“If the Lottery people turn the (LVL) machines on beginning at 10 a.m., then yes, we’ll be open earlier, but I’ve not heard anything from anyone about it just yet,” he said. “As long as that changes, then I would open as early as we are allowed because I think Wheeling folks love to go out for Sunday breakfast.
“At The Lube,” Hyde continued, “I can’t tell you how many people were really confused over the fact that we were not allowed to serve them a beer or a mixed drink until 1 p.m. A few guys would just look at me and say, ‘But that’s when the game starts.’ I did my best to explain it, but I still think those people from outside West Virginia had a real hard time understanding it because they didn’t have those laws in their home state.”
The economic benefits to bars and restaurants, Hyde added, will be felt countywide.
“A lot of places pay for that Sunday package for the NFL, for baseball, and for MMA fights, and being able to open and sell alcohol earlier than 1 p.m. would really offset the costs for those because they’re pretty expensive,” he explained. “It’s time to change it anyway because those kind of laws were put on the books a lot of years ago, and they were based on then and not now.”
On Sale Everywhere?
The “Brunch Bill” included only establishments that serve alcoholic beverages but did not include retail outlets. Storch inquired about such an amendment after she was contacted by officials of grocery stores within the Third District, but the suggestions gained little ground.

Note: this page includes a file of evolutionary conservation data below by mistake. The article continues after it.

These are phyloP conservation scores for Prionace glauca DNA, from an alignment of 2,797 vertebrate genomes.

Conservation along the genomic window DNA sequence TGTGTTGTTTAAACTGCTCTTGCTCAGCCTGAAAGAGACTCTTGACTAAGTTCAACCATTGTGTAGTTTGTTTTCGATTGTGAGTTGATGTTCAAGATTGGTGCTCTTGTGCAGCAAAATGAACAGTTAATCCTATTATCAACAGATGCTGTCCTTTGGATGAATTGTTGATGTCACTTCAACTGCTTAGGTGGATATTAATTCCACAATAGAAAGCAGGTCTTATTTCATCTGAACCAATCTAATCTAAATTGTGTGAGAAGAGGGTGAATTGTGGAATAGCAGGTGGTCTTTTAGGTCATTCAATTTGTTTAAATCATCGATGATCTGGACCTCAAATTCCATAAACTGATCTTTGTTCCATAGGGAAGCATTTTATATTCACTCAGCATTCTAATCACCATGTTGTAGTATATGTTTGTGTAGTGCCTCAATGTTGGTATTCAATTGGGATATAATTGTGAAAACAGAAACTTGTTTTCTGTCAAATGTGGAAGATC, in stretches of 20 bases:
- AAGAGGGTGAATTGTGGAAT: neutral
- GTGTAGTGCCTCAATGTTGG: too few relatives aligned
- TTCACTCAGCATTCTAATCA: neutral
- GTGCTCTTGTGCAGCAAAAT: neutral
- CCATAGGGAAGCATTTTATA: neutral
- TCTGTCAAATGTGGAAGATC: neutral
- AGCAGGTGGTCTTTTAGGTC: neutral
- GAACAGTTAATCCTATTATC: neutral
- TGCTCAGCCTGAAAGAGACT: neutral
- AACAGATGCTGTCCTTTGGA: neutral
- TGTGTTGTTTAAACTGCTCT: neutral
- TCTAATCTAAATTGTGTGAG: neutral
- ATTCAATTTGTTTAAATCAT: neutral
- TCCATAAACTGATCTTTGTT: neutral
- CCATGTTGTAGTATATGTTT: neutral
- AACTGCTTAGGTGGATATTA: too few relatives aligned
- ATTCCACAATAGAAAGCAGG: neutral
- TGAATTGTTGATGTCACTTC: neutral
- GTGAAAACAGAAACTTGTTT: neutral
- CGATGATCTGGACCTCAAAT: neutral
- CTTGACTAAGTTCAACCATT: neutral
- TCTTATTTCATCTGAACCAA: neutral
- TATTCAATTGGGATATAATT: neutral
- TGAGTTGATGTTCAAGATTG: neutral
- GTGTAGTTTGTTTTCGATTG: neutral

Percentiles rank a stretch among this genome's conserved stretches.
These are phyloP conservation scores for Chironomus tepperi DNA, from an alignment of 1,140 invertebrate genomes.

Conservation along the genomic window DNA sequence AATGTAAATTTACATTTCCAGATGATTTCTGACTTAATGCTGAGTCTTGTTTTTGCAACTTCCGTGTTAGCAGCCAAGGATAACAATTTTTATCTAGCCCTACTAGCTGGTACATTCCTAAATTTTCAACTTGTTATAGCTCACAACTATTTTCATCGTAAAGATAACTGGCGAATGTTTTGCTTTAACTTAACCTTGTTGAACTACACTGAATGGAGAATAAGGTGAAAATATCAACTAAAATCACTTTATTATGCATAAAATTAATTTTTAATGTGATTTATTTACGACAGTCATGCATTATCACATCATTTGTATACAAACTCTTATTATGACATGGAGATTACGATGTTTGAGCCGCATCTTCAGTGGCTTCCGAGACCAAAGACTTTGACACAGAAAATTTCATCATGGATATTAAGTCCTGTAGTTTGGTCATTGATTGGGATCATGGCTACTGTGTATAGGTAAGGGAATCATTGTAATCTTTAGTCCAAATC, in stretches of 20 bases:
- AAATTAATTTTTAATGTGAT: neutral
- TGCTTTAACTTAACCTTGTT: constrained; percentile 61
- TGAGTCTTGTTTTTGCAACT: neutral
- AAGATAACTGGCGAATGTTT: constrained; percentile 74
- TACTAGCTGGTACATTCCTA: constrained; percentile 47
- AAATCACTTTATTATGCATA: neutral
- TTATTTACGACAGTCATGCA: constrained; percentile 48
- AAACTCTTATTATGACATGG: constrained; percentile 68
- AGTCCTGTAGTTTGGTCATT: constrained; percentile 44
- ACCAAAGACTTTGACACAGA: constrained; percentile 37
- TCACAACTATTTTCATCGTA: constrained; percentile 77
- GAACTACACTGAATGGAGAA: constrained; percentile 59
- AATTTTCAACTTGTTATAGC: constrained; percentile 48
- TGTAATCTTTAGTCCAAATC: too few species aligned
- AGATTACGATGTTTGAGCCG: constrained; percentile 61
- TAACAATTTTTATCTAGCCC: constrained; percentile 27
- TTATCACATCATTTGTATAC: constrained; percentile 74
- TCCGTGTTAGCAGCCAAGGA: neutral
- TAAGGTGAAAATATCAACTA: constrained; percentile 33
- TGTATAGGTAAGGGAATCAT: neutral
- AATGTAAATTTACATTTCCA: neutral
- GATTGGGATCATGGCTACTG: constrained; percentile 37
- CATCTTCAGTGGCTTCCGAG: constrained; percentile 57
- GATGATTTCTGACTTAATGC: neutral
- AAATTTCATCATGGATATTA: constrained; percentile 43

“I thought it made sense to include the retail stores that already start selling at 1 p.m., but it didn’t seem as if there was too much interest in it,” she explained. “I truthfully hoped it would have been expanded so a husband and wife could have stopped at the store to get what they wanted before the big game instead of one of them having to miss the kickoff.
“I know some will suggest planning better, and that’s fine, but that doesn’t always happen and that’s why I thought both should have been included in the bill,” Storch added. “It’s a good thing that we got it this far at this point, and hopefully we can continue to expand it in the future.”
“I feel the legislation could have been more expansive by allowing for earlier sales at retail locations and wineries,” said Del. Shawn Fluharty (D-3rd). “But that’s not the direction the majority wanted to take, so we have what we have now, and perhaps it will be able to grow in the future.”
Yes or No?
Szalay, owner of the 19th Hole, closely followed the legislation’s progression in Charleston and since its passage has started to develop a new menu.